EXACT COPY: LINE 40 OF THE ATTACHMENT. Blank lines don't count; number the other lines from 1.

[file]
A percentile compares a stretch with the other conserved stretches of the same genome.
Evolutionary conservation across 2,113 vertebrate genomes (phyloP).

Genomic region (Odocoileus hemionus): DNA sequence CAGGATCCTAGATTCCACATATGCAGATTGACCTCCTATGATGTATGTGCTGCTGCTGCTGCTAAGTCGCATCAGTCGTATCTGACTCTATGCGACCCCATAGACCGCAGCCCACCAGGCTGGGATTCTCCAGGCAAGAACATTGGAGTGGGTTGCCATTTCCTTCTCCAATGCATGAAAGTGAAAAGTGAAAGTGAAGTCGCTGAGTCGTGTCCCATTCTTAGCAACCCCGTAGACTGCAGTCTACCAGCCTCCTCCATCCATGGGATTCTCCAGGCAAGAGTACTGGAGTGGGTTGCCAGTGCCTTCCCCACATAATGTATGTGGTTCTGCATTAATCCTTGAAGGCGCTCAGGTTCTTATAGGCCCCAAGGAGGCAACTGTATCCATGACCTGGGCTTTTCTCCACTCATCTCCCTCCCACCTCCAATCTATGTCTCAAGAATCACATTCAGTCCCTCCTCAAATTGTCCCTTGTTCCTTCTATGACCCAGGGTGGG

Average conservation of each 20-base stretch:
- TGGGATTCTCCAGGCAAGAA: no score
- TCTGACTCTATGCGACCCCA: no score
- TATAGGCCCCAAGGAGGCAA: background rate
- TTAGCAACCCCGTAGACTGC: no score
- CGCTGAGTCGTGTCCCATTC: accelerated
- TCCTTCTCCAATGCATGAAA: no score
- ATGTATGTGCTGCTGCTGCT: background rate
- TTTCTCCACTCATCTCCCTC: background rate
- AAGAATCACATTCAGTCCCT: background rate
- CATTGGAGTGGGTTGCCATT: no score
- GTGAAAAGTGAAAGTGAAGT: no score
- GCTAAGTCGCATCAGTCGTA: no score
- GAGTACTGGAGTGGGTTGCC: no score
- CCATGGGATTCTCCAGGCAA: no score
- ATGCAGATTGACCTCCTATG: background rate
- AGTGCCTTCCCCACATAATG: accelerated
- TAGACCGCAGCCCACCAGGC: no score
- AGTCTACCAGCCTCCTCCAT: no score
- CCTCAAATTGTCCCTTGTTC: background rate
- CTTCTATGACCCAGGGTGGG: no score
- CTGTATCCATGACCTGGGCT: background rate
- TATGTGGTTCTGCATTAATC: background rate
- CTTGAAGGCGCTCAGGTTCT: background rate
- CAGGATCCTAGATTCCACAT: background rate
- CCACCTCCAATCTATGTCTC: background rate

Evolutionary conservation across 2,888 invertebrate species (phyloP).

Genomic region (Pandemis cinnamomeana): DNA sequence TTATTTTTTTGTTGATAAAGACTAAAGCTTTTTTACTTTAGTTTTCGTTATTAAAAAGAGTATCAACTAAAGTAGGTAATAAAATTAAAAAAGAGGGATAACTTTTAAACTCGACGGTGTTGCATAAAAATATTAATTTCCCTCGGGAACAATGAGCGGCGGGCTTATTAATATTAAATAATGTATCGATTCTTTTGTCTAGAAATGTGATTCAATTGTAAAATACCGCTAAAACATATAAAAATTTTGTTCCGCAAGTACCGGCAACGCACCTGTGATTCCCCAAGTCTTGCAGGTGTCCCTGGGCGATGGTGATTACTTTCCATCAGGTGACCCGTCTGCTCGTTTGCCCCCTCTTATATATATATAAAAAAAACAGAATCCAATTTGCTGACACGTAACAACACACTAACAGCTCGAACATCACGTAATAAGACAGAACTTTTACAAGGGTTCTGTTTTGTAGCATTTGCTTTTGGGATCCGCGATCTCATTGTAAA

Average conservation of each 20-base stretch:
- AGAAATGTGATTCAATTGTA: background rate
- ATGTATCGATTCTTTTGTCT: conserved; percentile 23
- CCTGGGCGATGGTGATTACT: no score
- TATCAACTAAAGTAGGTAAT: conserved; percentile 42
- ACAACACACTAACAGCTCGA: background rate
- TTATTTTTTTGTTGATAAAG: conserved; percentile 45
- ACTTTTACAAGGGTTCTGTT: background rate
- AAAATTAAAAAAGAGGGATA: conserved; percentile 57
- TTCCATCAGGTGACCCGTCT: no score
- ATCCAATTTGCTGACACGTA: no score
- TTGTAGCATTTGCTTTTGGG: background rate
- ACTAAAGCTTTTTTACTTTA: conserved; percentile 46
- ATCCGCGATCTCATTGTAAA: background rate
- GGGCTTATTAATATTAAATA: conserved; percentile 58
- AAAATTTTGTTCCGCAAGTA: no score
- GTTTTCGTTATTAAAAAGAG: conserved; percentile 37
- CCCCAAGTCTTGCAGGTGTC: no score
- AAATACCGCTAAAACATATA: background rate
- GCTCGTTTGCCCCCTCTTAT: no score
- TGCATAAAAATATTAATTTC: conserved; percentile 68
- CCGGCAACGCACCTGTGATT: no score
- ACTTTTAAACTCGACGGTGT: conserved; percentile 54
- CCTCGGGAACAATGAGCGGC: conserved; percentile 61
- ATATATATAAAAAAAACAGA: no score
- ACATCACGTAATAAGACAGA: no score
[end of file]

- AAAATTAAAAAAGAGGGATA: conserved; percentile 57